Justin Townes Earle – Nothing’s Going to Change The Way You Feel About Me Now (2012)

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Credit Justin Townes Earle for refusing to stick with the tried and true, even after his critically acclaimed 2010 release Harlem River Blues shot to No. 50 on the Billboard charts and earned a song of the year award at last year’s Americana Music Awards.

Instead of sticking with that folk-meets-blues-meets-early country formula, Earle and longtime collaborator Skylar Wilson scuff things up a healthy dollop of Memphis soul on Nothing’s Going to Change The Way You Feel About Me Now, a raw and rangy 10-track release due March 27 from Bloodshot Records that was recorded live over four days at an Asheville, North Carolina, studio fashioned from an abandoned church.

Maybe it’s no surprise at all, though, considering all that Earle (son of Steve Earle, named after one of his dad’s principal heroes in Townes Van Zandt) has already done to distinguish himself over four previous albums. He may share a hard-luck lifestyle with the elder Earle, including bouts with addiction and some time in jail, but his is a far more restive, centered muse.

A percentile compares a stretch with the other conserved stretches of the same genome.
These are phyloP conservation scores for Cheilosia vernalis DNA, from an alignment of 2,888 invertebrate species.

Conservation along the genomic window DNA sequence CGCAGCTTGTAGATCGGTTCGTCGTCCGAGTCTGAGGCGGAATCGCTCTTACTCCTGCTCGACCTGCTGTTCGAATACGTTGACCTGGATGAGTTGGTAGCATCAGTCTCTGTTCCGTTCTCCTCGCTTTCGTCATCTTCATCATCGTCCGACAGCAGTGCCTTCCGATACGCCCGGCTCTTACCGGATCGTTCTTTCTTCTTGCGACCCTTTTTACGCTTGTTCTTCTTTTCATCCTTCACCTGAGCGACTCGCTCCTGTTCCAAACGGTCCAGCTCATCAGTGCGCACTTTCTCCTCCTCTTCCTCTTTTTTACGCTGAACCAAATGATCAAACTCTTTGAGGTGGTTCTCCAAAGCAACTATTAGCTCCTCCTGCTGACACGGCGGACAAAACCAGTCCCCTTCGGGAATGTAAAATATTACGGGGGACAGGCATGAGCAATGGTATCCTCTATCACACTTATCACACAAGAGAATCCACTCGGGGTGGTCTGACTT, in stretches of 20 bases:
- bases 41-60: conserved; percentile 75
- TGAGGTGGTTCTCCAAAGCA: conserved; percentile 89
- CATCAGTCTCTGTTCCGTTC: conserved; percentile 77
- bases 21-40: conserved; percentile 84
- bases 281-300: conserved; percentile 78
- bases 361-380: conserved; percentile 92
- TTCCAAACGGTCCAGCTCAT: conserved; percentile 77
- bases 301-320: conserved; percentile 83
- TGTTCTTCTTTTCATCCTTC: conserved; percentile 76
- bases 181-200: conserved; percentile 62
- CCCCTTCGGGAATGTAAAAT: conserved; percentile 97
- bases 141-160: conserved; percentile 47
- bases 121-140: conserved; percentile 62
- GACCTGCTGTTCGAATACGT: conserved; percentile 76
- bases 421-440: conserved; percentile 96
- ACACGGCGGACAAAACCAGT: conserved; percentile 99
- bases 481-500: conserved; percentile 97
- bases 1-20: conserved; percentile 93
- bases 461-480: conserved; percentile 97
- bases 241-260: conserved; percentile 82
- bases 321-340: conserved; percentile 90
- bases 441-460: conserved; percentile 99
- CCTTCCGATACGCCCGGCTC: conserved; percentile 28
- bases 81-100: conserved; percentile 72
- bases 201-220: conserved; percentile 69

The title track is a laconic, layered lament for the way things change — at once devastatingly sad, and somehow whisperingly boastful. He’s sorry about things, but not sorry about being himself. “Look The Other Way” has the shambling momentum of a Thunder Road ride, with a gravel-gargled Boss-y vocal to match, but then all these other flinty sounds start streaming in — a Steve Cropper-ish guitar, and this grooved mariachi trumpet signature. It ends up sounding like a Stax song filtered through the prism of a lovelorn cantina blues.

“Am I That Lonely Tonight” addresses his father, but as a ghostly specter on the radio — someone interesting in his distance but unknowable, always somehow just beyond his reach. “Won’t Be The Last Time,” meanwhile, is this stark confessional, as deeply introspective as it is brutally honest. “Memphis In The Rain” simply runs through that same dark night, right in between the raindrops, with a sense of impish ambition.

There are, in fact, a series of particular delights here — almost in spite of the expectation in his very name. By the end, Nothing’s Going to Change has offered so many moments of chest-splashing specificity that it feels inauthentic to even mention Justin Townes Earle’s lineage.

He’s his own man, with his own thoughts, his own story. And Earle has the scars, not to mention the dancing girl tattoo on his left forearm, to show for it. Also, thankfully, albums of brilliant, bruised beauty — and of tough-minded, ragged resolve — like this one.

Nick DeRiso

Nick DeRiso

Nick DeRiso has written for USA Today, American Songwriter, All About Jazz, and a host of others. Honored as columnist of the year five times by the Associated Press, Louisiana Press Association and Louisiana Sports Writers Association, he oversaw a daily section named Top 10 in the U.S. by the AP before co-founding Something Else! Nick is now associate editor of Ultimate Classic Rock.
Nick DeRiso
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